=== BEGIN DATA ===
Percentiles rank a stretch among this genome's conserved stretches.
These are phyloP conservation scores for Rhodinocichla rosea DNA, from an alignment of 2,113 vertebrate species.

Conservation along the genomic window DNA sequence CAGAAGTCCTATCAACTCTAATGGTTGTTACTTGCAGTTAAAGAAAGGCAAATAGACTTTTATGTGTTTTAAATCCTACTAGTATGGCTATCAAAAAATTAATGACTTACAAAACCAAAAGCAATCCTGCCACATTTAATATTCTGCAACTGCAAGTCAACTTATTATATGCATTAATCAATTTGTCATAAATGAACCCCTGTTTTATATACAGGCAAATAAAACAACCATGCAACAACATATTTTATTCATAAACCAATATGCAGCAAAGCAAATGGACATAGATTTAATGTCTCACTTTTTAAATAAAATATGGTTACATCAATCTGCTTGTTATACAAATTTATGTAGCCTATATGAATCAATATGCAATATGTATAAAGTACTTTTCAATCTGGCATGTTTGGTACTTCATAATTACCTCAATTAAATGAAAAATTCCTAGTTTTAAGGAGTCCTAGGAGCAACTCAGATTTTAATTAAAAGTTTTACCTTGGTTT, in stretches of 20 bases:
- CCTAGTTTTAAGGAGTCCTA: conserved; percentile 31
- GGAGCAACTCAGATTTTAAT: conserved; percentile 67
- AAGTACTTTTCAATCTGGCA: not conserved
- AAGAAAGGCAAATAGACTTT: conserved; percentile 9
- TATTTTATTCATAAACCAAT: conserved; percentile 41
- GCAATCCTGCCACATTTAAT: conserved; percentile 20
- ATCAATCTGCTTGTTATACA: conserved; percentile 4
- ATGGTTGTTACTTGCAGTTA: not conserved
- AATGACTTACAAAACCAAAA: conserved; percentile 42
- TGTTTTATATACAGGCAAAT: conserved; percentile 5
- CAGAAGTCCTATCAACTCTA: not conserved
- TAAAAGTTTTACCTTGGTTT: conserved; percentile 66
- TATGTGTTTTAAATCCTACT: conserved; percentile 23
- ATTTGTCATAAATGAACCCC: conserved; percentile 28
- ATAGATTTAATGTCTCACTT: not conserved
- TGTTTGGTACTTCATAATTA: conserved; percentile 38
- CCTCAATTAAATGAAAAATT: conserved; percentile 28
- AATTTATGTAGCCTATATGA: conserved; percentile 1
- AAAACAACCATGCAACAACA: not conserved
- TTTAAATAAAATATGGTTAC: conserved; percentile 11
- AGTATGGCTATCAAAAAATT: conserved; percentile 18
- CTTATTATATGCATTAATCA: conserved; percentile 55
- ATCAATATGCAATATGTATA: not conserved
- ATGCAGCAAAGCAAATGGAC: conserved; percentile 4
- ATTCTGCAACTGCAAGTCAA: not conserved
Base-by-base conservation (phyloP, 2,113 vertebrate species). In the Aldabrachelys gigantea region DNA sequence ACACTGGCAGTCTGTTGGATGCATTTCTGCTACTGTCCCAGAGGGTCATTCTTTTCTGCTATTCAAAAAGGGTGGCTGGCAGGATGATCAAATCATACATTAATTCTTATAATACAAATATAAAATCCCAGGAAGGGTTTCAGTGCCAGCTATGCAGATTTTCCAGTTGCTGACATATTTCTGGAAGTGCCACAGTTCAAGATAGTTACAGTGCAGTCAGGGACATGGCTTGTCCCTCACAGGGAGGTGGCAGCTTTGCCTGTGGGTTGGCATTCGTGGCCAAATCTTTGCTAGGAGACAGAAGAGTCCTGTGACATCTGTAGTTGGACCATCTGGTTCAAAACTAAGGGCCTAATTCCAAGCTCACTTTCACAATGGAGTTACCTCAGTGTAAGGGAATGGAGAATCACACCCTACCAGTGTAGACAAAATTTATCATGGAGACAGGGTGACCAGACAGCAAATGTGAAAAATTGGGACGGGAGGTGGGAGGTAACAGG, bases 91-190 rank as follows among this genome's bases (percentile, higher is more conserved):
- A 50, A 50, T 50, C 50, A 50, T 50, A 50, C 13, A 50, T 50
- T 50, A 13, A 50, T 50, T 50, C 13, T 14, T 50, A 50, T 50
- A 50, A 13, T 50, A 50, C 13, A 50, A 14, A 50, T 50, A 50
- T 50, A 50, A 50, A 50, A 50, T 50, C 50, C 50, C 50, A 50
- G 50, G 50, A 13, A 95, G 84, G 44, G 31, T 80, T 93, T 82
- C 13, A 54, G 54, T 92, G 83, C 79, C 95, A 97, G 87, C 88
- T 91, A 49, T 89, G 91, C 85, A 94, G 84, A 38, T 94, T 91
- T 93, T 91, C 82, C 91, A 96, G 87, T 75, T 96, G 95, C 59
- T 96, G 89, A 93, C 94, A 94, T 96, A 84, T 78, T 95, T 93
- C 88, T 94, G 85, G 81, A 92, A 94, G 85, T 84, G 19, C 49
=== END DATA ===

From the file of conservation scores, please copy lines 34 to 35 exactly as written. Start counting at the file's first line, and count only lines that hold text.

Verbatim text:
- G 50, G 50, A 13, A 95, G 84, G 44, G 31, T 80, T 93, T 82
- C 13, A 54, G 54, T 92, G 83, C 79, C 95, A 97, G 87, C 88